There is no doubt that the individual album releases, will come in a much better quality Digipak than the way they have gone about things here.

But I suppose they have to do something to keep the cost down, and I do not see buying a package at this low price point really as a rip off like those much more expensive box sets on that score, it would also cost more than twice the price of this box set to buy these albums individually.

My only gripe with these type of cheap cardboard sleeves is that I wish they would pay more care and attention to the actual discs that are going to be stored in them.

For example they could put a gloss coating on the inside of the cardboard that house the CD’s to give the disc surface better protection. Or even have them in paper sleeves housed inside the cardboard with a polyurethane lining inside like one gets with a vinyl album to protect them.

Quite often with these type of packages the CD’s are housed in cardboard pockets with no coating on at all, and when retrieving the disc from it’s pocket it is possible to put scratch marks on the discs, especially if it catches the edges when doing so.

CD’s are not indestructible and even though they may still play with marks on them, it’s not gonna do the laser inside your CD Player any good by any means. So I would love to see more care and attention paid to the design of such things.

The box set comes with a very thick booklet, its perhaps more like a book than a booklet to be honest. It provides you with a bit of background on the history of how The Flower Kings started, and all the information that was on the original albums, being as they could not of fitted individual booklets inside each album with the way the single album and double albums have been constructed.

Overall it’s a very nice box set and the chances are that even if I did spend the extra money on buying all the albums again individually. They most likely would of came in the standard Jewel Cases like I had before.

There is no doubt that the Jewel Case does offer more protection, but these days I do quite like the way CD’s are released in Digipaks and they look more like mini versions of the vinyl albums. I think that factor also persuaded me to buy this box set too.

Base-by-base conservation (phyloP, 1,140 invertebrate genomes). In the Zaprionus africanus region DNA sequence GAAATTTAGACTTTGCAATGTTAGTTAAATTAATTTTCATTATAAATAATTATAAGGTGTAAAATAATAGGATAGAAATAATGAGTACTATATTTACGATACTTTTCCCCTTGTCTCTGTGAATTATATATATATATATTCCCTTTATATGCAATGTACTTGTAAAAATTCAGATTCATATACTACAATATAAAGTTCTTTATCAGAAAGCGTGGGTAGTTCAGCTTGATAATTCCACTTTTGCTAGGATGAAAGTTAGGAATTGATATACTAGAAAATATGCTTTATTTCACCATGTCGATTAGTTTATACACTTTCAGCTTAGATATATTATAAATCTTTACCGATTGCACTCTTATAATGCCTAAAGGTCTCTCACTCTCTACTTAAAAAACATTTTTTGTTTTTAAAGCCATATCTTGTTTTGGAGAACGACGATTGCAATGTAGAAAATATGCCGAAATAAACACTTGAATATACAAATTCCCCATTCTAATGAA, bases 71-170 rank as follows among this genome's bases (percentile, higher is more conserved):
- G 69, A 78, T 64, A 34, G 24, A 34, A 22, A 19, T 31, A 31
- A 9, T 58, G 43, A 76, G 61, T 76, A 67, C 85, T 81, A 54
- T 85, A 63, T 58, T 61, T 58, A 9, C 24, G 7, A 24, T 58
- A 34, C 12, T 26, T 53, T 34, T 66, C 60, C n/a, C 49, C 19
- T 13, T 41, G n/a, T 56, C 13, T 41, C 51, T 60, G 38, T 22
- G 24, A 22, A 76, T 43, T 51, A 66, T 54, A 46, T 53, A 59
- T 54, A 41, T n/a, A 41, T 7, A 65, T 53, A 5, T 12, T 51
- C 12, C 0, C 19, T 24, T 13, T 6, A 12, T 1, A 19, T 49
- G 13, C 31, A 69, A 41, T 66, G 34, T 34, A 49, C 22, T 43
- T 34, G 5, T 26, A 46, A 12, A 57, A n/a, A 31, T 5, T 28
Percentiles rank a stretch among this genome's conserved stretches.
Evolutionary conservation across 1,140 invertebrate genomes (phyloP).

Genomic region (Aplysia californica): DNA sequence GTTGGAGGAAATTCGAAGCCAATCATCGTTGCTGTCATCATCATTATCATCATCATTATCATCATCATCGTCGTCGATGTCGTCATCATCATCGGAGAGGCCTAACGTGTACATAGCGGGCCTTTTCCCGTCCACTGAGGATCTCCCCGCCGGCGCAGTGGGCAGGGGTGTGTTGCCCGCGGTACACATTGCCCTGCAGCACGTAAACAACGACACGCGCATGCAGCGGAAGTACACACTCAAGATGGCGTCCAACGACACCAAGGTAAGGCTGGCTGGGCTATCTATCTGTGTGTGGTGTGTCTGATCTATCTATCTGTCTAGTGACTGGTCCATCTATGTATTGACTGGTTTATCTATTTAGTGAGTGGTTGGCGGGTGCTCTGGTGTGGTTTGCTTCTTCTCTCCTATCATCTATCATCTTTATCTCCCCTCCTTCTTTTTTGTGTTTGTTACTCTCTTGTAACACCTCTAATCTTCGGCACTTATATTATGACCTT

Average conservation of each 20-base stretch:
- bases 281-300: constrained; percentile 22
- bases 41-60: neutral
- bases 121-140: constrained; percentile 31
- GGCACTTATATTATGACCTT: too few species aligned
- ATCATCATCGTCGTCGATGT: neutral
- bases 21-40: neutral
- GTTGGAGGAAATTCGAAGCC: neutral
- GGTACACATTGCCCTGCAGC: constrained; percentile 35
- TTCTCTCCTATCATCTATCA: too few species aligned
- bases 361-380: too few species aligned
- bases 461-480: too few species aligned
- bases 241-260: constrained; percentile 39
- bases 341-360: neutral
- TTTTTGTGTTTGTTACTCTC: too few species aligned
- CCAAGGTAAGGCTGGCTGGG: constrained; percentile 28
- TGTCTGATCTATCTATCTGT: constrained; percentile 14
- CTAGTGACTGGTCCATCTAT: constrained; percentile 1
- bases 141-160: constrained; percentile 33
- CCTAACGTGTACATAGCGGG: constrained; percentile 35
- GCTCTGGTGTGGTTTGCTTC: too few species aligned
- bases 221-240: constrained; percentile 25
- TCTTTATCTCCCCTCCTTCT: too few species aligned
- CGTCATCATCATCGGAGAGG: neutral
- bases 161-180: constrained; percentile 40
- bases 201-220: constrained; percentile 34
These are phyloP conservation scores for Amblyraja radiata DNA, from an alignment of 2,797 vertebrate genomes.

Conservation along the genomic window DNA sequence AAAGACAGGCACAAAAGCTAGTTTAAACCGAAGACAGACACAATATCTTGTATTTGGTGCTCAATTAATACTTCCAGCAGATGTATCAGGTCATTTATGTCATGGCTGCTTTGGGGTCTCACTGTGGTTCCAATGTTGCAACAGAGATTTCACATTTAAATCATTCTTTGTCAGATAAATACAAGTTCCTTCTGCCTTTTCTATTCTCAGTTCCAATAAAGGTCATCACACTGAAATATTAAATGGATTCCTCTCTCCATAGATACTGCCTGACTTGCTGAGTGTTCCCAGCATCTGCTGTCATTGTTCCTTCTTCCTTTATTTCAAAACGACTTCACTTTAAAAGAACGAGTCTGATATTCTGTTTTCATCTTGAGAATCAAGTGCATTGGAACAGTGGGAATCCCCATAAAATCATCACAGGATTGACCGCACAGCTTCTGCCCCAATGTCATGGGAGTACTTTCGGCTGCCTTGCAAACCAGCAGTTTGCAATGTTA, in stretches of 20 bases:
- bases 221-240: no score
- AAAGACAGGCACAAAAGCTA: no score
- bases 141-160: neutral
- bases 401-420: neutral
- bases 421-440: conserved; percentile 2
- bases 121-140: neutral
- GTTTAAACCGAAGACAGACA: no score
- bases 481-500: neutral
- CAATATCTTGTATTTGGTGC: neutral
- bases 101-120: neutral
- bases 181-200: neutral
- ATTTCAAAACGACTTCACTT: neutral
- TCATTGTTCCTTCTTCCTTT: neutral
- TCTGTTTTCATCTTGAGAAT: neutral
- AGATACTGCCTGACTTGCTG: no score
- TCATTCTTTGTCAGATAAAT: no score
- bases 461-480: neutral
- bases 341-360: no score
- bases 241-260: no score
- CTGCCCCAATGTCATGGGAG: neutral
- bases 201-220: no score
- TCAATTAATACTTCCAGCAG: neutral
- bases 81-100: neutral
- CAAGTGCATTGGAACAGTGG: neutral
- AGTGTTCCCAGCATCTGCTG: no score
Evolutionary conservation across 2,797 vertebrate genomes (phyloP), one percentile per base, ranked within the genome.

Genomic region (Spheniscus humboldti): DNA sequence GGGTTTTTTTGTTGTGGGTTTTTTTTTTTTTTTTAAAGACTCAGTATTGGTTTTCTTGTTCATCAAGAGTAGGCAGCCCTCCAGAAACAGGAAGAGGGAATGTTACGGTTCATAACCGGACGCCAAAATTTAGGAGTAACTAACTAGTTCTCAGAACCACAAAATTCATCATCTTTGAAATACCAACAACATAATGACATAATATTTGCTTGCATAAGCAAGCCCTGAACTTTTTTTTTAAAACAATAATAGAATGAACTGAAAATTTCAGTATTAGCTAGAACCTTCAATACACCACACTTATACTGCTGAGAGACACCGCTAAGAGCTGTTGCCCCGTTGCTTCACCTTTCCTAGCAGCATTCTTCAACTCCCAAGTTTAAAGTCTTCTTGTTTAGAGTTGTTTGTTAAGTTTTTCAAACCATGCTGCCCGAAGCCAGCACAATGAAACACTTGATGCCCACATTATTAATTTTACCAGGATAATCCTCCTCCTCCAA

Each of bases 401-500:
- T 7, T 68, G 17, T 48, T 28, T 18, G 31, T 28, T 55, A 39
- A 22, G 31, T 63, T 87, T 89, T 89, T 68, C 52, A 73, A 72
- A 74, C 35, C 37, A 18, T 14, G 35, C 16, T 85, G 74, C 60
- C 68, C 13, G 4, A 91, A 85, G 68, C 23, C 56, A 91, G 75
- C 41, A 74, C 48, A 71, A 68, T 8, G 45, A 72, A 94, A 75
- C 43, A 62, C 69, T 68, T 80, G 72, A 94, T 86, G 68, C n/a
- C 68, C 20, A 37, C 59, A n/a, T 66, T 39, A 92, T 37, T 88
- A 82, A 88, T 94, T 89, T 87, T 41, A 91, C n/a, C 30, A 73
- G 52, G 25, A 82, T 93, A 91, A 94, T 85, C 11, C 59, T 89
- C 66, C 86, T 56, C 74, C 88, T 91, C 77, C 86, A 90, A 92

The Albums In Review…

As I mentioned earlier because this is a box set I am only going to focus on the highlights of the albums and not do an in depth review of all the individual albums tracks like I do on most reviews. I shall also review each album as they was released in chronological order. Now without any further adieu, let’s get down to the album reviews.


Back In The World Of Adventures

The Flower Kings debut album Back In The World Of Adventures was originally released on Foxtrot Records back in September 1995. It’s an album that contains 10 tracks over an overall playing time of 71 minutes, 21 seconds. Its perhaps a double albums worth of material in comparison to the album time slot back in the 70’s.

But what I will say is that its perhaps one of my favourite albums by the band, though to be honest it’s pretty damn hard to pick a favourite album by The Flower Kings because there is a lot to be said about all of them, and each contain some pretty amazing songs. But the opening track on this particular album does happen to be my all time favourite song by The Flower Kings.

All of the material on the album was written by Roine Stolt and this is one guy who must be a complete workaholic with the amount of material he has written over the years and still been able to go out and play live, and be involved in many other projects.

As with all albums by The Flower Kings the material is made up of lengthy and short tracks and is a combination of songs and instrumental pieces, though they are very heavily music based, to allow for the musicians to express themselves very well throughout and play their part within its musical presentation.

The music itself presents itself very well and takes in all the genres that make up progressive rock music. It’s a mixture and combination of rock, jazz, jazz fusion and classical influences that make it all up.

It’s all held together by the very capable and excellent musicians Stolt assembled to make up the band. Most of this band line-up managed to stay together through most of the albums in this box set too.

The line-up of musicians are as follows:

Roine Stolt: Guitars/Lead Vocals/Keyboards. Tomas Bodin: Keyboards. Michael Stolt: Bass/Voice. Jaime Salazar: Drums (Tracks 1-8). Hans Bruniusson: Percussion/Drums (Track 10). Guest Musician: Ulf Wallander: Soprano Saxophone.

The album Back In The World Of Adventures has quite a wide range of musical styles and influences throughout  the duration of the albums 10 tracks. You will get to hear some influences from early Yes, Genesis, Focus and many more. There is plenty of really great well written material for you to digest and absorb.